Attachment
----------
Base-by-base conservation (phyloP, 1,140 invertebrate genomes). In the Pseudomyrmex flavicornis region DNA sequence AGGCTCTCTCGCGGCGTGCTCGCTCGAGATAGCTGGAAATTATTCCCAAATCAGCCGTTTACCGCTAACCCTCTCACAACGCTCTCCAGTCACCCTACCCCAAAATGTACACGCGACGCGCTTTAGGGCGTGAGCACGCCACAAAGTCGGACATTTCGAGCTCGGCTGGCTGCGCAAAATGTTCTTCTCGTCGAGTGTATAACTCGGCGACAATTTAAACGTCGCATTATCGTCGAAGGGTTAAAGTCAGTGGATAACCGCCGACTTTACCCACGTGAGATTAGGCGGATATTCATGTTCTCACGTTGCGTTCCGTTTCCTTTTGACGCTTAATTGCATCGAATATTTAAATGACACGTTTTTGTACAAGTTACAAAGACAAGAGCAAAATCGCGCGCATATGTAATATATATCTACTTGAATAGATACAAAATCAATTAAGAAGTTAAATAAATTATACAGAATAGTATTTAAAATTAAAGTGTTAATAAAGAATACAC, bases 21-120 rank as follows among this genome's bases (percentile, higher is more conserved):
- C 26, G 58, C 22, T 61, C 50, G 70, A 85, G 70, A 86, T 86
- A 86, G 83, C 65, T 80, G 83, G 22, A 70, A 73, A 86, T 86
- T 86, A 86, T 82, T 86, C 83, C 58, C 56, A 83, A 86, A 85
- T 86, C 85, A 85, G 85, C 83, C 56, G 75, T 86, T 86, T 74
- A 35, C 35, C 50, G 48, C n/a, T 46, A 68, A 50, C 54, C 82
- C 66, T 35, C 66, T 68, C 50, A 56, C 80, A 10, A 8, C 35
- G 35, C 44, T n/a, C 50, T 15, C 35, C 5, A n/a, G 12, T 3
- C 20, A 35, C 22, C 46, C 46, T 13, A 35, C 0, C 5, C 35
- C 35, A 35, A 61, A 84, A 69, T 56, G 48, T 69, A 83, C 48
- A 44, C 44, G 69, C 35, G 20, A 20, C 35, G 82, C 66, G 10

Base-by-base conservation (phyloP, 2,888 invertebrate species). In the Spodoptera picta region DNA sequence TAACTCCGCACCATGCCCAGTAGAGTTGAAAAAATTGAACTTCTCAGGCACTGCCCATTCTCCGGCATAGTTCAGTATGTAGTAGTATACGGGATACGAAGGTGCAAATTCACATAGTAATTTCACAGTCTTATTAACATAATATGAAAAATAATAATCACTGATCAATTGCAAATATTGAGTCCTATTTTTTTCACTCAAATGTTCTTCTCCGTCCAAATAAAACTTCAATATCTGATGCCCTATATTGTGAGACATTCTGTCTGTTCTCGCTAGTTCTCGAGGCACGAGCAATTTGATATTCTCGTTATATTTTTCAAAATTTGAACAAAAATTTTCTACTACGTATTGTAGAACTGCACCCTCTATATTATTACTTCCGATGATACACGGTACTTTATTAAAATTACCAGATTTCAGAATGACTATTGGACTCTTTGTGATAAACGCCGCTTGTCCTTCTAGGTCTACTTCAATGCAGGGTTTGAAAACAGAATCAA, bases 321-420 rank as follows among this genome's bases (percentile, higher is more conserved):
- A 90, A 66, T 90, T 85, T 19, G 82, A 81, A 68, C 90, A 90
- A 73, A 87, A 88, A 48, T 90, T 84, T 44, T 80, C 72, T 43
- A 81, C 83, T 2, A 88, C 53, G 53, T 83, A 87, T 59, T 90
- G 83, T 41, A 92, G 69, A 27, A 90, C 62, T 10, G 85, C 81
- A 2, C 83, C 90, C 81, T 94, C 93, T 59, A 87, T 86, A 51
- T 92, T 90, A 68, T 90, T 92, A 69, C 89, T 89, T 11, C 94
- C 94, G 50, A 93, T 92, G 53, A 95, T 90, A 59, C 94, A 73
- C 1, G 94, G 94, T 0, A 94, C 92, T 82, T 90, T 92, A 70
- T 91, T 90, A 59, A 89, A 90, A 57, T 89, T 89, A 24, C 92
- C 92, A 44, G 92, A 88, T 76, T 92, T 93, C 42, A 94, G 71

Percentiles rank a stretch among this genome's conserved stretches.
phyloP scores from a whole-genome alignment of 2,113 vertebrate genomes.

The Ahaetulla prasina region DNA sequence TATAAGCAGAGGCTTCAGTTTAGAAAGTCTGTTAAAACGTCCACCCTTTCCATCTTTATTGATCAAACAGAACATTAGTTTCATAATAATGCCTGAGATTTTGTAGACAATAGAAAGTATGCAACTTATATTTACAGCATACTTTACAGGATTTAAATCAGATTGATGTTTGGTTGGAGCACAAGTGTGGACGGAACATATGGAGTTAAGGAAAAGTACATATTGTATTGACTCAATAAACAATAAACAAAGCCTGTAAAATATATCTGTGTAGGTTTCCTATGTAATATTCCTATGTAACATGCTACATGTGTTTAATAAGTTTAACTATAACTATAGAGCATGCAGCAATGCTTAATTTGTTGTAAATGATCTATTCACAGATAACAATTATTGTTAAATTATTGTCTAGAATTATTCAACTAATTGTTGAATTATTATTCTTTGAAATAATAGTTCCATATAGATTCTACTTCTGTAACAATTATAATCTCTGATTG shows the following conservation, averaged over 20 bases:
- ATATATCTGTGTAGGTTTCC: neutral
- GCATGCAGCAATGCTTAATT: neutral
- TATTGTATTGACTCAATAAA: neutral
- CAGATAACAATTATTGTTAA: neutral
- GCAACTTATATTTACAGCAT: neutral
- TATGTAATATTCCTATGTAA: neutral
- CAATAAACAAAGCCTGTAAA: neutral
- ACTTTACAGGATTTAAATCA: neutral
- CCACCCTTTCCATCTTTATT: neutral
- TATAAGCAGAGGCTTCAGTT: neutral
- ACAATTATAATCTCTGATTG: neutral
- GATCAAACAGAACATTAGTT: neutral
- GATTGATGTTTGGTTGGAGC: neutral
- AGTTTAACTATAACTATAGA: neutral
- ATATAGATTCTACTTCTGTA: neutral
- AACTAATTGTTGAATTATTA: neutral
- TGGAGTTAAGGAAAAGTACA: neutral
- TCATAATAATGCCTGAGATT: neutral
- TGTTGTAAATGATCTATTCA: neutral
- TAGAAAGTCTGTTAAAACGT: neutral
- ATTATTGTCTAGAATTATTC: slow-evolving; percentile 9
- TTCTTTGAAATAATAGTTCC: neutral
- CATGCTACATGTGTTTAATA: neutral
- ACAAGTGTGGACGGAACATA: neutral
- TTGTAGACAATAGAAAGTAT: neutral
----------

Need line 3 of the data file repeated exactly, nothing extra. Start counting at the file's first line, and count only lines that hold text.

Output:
- A 86, G 83, C 65, T 80, G 83, G 22, A 70, A 73, A 86, T 86